So it all starts rather mysteriously. What is the real relationship between Edie and Elspeth? Why do they correspond in secret? Have they really not spoken for over twenty years? The mystery, and belief that Elspeth and Edie hated each other deepens when Elspeth’s will reveals that she has left her beautiful flat that overlooks London’s Highgate Cemetery (a very expensive area for those who don’t know London) and her millions of pounds to Julia and Valentina, whom she hasn’t seen since they are babies, on the condition that they move to England when they are 21 and live in her flat for a year before selling it. Oh, and Edie and Jack are never allowed to set foot in it.
In the meantime, before the twins arrive in London, we are introduced to the fellow inhabitants of the large house that is divided into flats, Vautravers, which contains Elspeth’s flat. Above Elspeth’s flat live Martin and Mariijke, a middle aged married couple. Martin has OCD and can’t leave the flat; Mariijke loves him desperately but can’t cope with having to live with his illness and all the restrictions it puts on her life. Early on she moves back to Amsterdam, her hometown, and says she won’t come back. If Martin wants to be with her, he has to come and get her. As Martin can’t even step outside of his front door, this leaves him living a lonely and bereft existence, trapped in his flat and paralysed by the many rituals he is convinced he must perform.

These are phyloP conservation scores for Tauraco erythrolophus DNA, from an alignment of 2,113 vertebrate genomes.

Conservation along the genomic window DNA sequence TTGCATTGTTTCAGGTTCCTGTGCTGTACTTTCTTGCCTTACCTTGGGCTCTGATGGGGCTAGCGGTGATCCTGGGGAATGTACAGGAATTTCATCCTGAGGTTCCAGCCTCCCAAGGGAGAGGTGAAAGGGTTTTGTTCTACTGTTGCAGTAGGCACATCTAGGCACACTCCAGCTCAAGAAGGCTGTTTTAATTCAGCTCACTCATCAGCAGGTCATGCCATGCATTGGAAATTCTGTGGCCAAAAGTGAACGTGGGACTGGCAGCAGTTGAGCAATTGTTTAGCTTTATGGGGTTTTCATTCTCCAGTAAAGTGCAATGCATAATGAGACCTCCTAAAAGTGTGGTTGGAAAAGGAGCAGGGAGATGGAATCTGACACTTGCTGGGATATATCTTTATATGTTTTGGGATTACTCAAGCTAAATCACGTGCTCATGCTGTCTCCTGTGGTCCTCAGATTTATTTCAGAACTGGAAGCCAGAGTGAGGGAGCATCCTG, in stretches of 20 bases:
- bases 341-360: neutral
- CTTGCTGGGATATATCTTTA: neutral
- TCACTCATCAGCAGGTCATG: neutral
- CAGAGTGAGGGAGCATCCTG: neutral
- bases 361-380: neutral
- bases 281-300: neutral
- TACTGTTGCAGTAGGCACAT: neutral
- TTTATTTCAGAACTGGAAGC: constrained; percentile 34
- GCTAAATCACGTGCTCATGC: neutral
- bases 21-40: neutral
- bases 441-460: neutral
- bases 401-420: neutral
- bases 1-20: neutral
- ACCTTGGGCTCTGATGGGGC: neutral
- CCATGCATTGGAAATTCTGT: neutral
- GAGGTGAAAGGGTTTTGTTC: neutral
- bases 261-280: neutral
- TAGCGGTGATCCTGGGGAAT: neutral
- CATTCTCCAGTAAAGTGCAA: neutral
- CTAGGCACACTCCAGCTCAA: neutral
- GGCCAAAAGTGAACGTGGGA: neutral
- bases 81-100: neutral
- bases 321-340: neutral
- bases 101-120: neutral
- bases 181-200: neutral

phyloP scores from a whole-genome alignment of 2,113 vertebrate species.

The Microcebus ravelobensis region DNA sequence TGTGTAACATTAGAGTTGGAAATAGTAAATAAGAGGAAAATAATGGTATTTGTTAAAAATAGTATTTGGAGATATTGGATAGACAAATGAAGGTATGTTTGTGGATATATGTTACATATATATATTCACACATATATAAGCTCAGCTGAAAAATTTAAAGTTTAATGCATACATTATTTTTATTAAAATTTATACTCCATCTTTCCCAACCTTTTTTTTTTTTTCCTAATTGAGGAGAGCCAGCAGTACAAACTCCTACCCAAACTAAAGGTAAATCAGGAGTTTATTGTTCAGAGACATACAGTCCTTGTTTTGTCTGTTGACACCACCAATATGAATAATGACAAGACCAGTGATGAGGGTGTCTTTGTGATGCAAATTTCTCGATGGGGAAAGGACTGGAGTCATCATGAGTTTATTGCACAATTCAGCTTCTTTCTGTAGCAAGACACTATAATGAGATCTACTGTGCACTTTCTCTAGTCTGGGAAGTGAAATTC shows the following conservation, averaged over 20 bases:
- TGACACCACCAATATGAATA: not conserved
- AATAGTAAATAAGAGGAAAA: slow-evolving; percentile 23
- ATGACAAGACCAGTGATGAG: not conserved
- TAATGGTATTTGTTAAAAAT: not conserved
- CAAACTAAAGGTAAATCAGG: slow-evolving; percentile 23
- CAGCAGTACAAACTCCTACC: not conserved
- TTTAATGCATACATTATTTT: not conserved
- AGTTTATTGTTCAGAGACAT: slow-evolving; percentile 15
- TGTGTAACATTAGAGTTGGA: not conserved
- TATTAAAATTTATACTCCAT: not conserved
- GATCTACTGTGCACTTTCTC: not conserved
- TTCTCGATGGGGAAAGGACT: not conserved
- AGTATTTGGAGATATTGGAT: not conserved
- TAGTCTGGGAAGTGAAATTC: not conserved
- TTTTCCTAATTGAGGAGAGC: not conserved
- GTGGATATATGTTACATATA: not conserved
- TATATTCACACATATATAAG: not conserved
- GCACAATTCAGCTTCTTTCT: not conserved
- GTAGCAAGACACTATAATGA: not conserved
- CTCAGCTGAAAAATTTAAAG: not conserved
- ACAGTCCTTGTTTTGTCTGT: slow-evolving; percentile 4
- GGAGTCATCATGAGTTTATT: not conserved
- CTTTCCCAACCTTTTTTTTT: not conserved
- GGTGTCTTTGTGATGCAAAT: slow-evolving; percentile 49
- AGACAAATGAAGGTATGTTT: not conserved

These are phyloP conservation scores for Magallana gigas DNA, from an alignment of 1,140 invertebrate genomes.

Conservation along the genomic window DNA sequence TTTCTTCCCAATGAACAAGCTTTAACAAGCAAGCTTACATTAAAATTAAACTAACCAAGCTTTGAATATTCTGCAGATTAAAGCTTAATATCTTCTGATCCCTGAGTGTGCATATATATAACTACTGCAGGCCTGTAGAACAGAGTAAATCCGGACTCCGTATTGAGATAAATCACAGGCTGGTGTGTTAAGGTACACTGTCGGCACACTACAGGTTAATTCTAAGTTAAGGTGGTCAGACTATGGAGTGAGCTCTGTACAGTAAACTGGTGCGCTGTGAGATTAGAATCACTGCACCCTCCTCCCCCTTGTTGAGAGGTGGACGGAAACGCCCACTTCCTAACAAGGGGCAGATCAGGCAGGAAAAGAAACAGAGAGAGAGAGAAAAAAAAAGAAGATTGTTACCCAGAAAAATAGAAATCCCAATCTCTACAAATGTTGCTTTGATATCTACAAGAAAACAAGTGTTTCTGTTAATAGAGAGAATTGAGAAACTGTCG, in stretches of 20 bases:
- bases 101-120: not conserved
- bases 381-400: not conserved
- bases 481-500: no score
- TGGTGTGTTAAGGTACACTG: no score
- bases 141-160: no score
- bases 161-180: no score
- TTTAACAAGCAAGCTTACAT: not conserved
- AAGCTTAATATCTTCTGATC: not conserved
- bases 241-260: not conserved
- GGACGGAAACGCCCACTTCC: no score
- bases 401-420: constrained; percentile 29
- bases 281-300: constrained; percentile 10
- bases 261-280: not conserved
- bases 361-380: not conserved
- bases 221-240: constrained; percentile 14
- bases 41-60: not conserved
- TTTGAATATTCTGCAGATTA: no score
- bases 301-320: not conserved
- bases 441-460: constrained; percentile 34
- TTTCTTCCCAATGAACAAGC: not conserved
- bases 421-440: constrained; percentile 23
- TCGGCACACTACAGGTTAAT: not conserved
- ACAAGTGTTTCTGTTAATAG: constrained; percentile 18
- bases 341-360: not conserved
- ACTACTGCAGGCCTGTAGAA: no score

Below Elspeth is Robert, her thirty something lover of several years, who is devastated by Elspeth’s death to the point where he is finding it difficult to function. He is writing a thesis on Highgate Cemetery, which is beautifully and meticulously depicted throughout, and works there as a guide. The Cemetery backs on to the house and it is a large part of his life, especially after Elspeth is buried in there, in the family tomb. He desperately misses Elspeth and spends a lot of his time in her flat still, talking to her, unaware that she is actually there all along.
And yes, that is the supernatural element of the book. Elspeth’s body is dead but her soul isn’t; it haunts the flat, but it takes a while for her to be strong enough to make her presence known. By the time the twins move in, a year after her death, she can make things move and also make people cold, but she is still not visible. She can think exactly like she used to, and so, though she dies at the beginning of the book, we get to know her as a real character too.
The twins arrive and they are young, and naive, and completely inseparable. They remind Robert painfully of Elspeth. Robert looks out for them, as he also does for Martin, and as Valentina, known by her twin as ‘Mouse’, the meeker of the two girls, becomes increasingly aware of Elspeth’s presence in the flat, he becomes increasingly involved in their lives. Robert and Valentina begin to fall in love, and Valentina grows to resent Julia’s possessiveness and inability to think of them as separate people. Julia won’t let Valentina pursue her own interests, and with Robert and Valentina’s relationship as a catalyst, their codependency begins to be threatened for the first time.